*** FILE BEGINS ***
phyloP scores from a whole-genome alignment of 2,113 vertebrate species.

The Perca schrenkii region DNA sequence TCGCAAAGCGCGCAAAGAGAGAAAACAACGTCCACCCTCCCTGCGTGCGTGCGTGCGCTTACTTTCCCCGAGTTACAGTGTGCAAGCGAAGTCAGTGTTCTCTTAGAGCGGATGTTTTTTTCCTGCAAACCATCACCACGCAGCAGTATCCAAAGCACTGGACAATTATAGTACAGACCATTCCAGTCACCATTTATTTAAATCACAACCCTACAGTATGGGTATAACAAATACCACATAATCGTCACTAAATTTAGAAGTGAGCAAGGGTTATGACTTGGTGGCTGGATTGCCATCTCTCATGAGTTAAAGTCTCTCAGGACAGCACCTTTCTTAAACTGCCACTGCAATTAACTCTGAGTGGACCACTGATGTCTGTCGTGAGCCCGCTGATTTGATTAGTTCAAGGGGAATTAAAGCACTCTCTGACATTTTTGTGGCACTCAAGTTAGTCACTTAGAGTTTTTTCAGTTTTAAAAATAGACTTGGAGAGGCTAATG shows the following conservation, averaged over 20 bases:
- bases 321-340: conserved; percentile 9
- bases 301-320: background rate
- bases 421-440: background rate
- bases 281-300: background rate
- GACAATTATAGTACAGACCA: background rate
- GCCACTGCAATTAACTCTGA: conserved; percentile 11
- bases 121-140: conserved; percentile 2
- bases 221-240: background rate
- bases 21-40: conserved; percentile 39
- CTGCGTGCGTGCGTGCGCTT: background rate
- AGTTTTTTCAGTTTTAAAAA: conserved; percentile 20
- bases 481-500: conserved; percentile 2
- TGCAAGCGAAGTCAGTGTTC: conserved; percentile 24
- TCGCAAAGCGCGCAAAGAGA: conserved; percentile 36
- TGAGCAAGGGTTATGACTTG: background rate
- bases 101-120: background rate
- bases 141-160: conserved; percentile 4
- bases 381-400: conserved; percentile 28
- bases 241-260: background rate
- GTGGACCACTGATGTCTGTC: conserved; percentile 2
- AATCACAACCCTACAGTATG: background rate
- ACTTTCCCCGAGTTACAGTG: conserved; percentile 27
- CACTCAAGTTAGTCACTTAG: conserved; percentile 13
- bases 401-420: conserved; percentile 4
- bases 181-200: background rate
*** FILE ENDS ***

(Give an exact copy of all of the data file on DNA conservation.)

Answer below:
phyloP scores from a whole-genome alignment of 2,113 vertebrate species.

The Perca schrenkii region DNA sequence TCGCAAAGCGCGCAAAGAGAGAAAACAACGTCCACCCTCCCTGCGTGCGTGCGTGCGCTTACTTTCCCCGAGTTACAGTGTGCAAGCGAAGTCAGTGTTCTCTTAGAGCGGATGTTTTTTTCCTGCAAACCATCACCACGCAGCAGTATCCAAAGCACTGGACAATTATAGTACAGACCATTCCAGTCACCATTTATTTAAATCACAACCCTACAGTATGGGTATAACAAATACCACATAATCGTCACTAAATTTAGAAGTGAGCAAGGGTTATGACTTGGTGGCTGGATTGCCATCTCTCATGAGTTAAAGTCTCTCAGGACAGCACCTTTCTTAAACTGCCACTGCAATTAACTCTGAGTGGACCACTGATGTCTGTCGTGAGCCCGCTGATTTGATTAGTTCAAGGGGAATTAAAGCACTCTCTGACATTTTTGTGGCACTCAAGTTAGTCACTTAGAGTTTTTTCAGTTTTAAAAATAGACTTGGAGAGGCTAATG shows the following conservation, averaged over 20 bases:
- bases 321-340: conserved; percentile 9
- bases 301-320: background rate
- bases 421-440: background rate
- bases 281-300: background rate
- GACAATTATAGTACAGACCA: background rate
- GCCACTGCAATTAACTCTGA: conserved; percentile 11
- bases 121-140: conserved; percentile 2
- bases 221-240: background rate
- bases 21-40: conserved; percentile 39
- CTGCGTGCGTGCGTGCGCTT: background rate
- AGTTTTTTCAGTTTTAAAAA: conserved; percentile 20
- bases 481-500: conserved; percentile 2
- TGCAAGCGAAGTCAGTGTTC: conserved; percentile 24
- TCGCAAAGCGCGCAAAGAGA: conserved; percentile 36
- TGAGCAAGGGTTATGACTTG: background rate
- bases 101-120: background rate
- bases 141-160: conserved; percentile 4
- bases 381-400: conserved; percentile 28
- bases 241-260: background rate
- GTGGACCACTGATGTCTGTC: conserved; percentile 2
- AATCACAACCCTACAGTATG: background rate
- ACTTTCCCCGAGTTACAGTG: conserved; percentile 27
- CACTCAAGTTAGTCACTTAG: conserved; percentile 13
- bases 401-420: conserved; percentile 4
- bases 181-200: background rate